- Helios and Matheson Analytics is looking to sell MoviePass and Moviefone, multiple sources close to the company told Business Insider.
- Layoffs have continued at MoviePass, and contract workers at Moviefone have been suspended, sources said.
- The Moviefone editor Drew Taylor wrote “effective immediately all freelancing is suspended” in a recent email obtained by Business Insider.
- Some freelance writers for Moviefone had not been paid in months, sources said.
- Visit Business Insider’s homepage for more stories.
Helios and Matheson Analytics is looking to sell its two key properties, the movie-ticket-subscription app MoviePass and the movie-ticket site Moviefone, multiple sources close to the company told Business Insider.
And in the meantime, the company has been cleaning house. Layoffs have been happening for weeks, the sources said.
Some MoviePass staffers gave their two-week notice this week, and multiple people were laid off and given no severance package, one source said. Business Insiderreported last month that MoviePass had laid off about one-third of its staff, including its two-person exhibitor-relations team, which was responsible for building relationships between MoviePass and movie theaters.
MoviePass also laid off the staffer in charge of its social media in June, multiple sources said. The last posts on the company’s Facebook, Twitter, and Instagram pages were on June 30.
Helios and Matheson did not respond to a request for comment for this story.
Things aren’t any better over at Moviefone.
Moviefone was known best in the 1990s as an automated phone service that would tell you when and where any movie was playing in theaters. At its height in 1999, when it became an online-ticketing presence, the site was bought byAOL for $388 million.
But with the emergence of Fandango and Atom Tickets, Moviefone became known more for its movie and TV editorial content.
Verizon’s Oath sold Moviefone to Helios and Matheson for$1 million in April 2018. At the time, Helios and Matheson characterized the site as an asset in building its relationships with theaters and movie studios for MoviePass, as well as another space for advertising revenue. But like many ideas at MoviePass, that never fully materialized.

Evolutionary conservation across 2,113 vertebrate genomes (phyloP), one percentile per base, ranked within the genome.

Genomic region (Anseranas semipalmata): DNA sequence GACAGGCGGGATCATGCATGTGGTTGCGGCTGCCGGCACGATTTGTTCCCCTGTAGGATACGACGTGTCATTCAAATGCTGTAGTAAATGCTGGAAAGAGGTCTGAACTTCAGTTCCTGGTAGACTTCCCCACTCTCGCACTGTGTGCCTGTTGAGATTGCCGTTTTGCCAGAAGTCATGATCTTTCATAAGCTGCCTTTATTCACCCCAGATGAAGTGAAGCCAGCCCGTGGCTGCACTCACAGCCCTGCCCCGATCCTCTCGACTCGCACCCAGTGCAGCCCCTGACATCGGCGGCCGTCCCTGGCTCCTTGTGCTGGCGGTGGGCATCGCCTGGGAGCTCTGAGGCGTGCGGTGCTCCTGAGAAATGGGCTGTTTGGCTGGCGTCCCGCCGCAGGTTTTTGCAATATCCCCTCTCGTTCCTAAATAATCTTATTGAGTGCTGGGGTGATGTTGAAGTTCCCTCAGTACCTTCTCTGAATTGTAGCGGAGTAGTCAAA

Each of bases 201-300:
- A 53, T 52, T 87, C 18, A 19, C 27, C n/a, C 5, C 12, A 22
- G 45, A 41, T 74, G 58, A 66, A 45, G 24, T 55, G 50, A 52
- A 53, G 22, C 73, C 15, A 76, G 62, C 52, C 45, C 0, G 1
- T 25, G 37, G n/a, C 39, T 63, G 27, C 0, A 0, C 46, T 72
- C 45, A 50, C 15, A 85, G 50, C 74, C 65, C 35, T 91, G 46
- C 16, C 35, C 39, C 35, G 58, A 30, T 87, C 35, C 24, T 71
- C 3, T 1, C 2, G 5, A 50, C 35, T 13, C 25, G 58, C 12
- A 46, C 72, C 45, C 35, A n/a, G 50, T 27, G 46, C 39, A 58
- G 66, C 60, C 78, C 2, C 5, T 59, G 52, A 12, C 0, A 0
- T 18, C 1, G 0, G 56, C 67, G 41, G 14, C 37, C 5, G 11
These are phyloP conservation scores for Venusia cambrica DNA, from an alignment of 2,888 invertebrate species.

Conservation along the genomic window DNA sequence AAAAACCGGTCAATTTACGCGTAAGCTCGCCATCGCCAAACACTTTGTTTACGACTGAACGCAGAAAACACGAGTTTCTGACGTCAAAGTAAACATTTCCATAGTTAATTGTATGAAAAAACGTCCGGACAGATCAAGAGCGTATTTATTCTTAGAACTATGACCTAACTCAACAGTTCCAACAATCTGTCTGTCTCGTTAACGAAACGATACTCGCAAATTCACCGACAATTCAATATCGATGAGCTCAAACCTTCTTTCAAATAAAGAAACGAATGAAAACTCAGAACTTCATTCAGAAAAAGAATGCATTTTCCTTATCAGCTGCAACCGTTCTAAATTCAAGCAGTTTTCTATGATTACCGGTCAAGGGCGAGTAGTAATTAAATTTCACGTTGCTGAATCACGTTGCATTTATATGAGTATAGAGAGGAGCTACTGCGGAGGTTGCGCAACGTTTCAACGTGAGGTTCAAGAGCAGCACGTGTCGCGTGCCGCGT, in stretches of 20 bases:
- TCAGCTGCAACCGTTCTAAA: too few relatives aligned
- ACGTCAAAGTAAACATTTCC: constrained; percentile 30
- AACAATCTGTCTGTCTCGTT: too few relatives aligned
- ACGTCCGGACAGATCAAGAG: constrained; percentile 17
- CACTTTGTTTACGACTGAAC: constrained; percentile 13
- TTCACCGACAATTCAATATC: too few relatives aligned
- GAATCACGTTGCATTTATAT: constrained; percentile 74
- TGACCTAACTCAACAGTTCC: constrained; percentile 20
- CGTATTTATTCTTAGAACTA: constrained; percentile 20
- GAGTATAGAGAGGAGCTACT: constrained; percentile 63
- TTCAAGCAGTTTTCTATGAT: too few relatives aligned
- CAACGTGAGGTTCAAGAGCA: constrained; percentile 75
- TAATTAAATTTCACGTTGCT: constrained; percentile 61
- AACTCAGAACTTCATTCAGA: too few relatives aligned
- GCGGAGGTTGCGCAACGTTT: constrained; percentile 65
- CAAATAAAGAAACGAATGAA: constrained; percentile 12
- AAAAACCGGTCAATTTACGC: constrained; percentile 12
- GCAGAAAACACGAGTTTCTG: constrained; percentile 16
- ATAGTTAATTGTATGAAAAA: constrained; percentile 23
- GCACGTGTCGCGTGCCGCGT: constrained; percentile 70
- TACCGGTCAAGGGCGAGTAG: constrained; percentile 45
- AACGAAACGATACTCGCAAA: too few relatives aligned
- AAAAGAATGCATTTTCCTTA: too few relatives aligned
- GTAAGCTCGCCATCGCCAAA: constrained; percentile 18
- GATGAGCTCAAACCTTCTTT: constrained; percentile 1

The Friday before the Labor Day holiday weekend, the Moviefone editor Drew Taylor sent out an email to the site’s freelancers informing them that “effective immediately all freelancing is suspended.” The email, obtained by Business Insider, went on to say that Moviefone would make sure “everybody gets paid what they’re owed as soon as possible,” but multiple sources said some freelancers had not been paid for months.
Read more: “Ford v Ferrari” director describes what type of movies Disney wants from Fox going forward
The layoffs and suspension of freelancers come after a roller-coaster few years for MoviePass staff.
MoviePass surged in popularity in 2017 after Helios and Matheson bought the service and drastically lowered the price. But it burned through hundreds of millions of dollars and failed to find a business model that didn’t lead to massive losses. In February, Helios and Matheson was delisted from the Nasdaq composite after trading below $1 for months.
During MoviePass’ collapse, CEO Mitch Lowe locked some subscribers out of their accounts and used other tactics to try and keep the company running, according to multiple inside sources who Business Insider spoke with during afour-month investigation into the company’s practices, which was published in August.
On July 4, MoviePass shut down, citing “technical problems.” The service had gradually come back online for some subscribers, but on Friday, several current subscribers told Business Insider that their MoviePass accounts had gone back offline in the past few days.
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